Fonterra said it was continuing operations "within manageable and specific credit limits" in Sri Lanka while the island state suffered a prolonged economic and political crisis.
Sri Lanka, a small but important market for Fonterra, weighed on its APAC (Asia Pacific) result over the third quarter, with APAC's normalised earnings before interest and tax falling by 43 per cent to $177 million.
APAC chief executive Judith Swales, in an emailed update to the Herald, said: "Economic challenges continue in Sri Lanka, and our focus remains on taking care of our people and their families.
"We are continuing operations within manageable and specific credit limits, and doing our best to make food nutrition available," Swales said.
In its third quarter update, issued in May, Fonterra said that while its Australian business and ingredients channel continued to perform well, this was more than offset by the "unprecedented economic challenges' in Sri Lanka, margin pressure from higher milk prices and other Covid-19-related challenges.
"While historically a good business for us, the significant deterioration of economic conditions in Sri Lanka has seen the rapid devaluation of the Sri Lankan rupee against the US dollar," the co-op said then.
This meant it took more Sri Lankan rupee to pay for product purchased from New Zealand, which is sold in US dollars, and has resulted in an $81 million adverse revaluation of the Sri Lankan business payables owing to New Zealand.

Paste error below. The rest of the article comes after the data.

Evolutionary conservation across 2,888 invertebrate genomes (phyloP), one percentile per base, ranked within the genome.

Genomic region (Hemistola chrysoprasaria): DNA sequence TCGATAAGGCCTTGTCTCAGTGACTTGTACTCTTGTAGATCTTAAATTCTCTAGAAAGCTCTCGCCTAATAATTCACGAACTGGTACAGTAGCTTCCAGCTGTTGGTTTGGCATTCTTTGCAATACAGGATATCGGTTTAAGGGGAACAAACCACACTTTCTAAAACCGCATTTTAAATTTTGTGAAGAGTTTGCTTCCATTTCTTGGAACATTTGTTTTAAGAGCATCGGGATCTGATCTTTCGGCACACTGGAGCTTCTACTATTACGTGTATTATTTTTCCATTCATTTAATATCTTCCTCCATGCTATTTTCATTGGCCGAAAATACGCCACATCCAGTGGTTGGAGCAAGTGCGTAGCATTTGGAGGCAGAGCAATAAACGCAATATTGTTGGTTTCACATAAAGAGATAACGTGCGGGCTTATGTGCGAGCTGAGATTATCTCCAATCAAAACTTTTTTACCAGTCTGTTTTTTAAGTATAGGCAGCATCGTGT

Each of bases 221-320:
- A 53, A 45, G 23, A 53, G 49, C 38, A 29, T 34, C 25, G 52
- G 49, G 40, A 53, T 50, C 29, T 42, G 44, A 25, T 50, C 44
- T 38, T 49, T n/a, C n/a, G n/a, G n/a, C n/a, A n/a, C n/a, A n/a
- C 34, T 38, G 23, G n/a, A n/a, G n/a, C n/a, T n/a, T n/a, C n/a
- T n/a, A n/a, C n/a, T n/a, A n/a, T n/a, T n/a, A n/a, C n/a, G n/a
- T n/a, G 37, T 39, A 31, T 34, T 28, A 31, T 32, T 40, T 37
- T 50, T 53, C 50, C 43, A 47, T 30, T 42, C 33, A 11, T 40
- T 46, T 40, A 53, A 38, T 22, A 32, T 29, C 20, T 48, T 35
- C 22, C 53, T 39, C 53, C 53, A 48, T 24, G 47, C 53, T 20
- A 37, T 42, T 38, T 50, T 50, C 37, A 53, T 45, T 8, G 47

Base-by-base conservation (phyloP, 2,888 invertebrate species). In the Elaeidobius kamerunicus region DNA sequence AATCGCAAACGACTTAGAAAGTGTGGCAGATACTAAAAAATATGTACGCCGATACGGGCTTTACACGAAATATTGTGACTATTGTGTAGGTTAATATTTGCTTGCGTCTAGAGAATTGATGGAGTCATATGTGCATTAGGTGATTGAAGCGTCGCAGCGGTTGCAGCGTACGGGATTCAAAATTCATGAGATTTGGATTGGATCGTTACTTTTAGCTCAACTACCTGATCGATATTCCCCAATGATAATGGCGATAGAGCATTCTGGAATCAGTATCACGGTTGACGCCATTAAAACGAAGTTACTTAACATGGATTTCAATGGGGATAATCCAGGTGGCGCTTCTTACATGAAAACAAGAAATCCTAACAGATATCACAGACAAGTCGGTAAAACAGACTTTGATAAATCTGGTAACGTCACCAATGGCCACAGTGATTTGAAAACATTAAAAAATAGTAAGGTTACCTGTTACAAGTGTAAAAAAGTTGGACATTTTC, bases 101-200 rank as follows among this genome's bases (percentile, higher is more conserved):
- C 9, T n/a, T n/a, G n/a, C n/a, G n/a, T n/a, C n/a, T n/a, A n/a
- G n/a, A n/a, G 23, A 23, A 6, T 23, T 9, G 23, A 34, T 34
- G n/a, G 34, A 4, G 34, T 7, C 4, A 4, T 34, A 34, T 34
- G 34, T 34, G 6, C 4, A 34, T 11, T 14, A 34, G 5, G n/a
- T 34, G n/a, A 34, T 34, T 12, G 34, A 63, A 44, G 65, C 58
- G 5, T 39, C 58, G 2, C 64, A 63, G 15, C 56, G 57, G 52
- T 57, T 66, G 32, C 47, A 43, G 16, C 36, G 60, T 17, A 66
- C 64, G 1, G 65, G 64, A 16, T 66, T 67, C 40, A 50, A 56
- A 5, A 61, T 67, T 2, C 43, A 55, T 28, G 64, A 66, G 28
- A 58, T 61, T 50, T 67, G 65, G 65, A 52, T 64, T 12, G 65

"This has been reflected in our normalised EBIT, which may continue to vary as Sri Lanka's currency fluctuates," Fonterra said.
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Over the weekend, Sri Lanka's authorities extended school closures due to fuel shortages.
Financial news service Bloomberg reported that worker remittances to Sri Lanka dropped to US$318m in June, down from the norm of around US$600m.
Expatriate remittances dropped to US$1.3 billion in the first half, down from US$2.8 billion in the first half of last year.
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Sri Lanka has suspended US$7 billion of loan repayments, and has US$51b in outstanding foreign debt.
Protesters have for the last month been demanding the resignation of president Gotabaya Rajapaksa, who they say has mismanaged the economy.
Sri Lanka faces shortages of fuel medicine, an annual inflation rate of over 50 per cent, and historically high debt levels.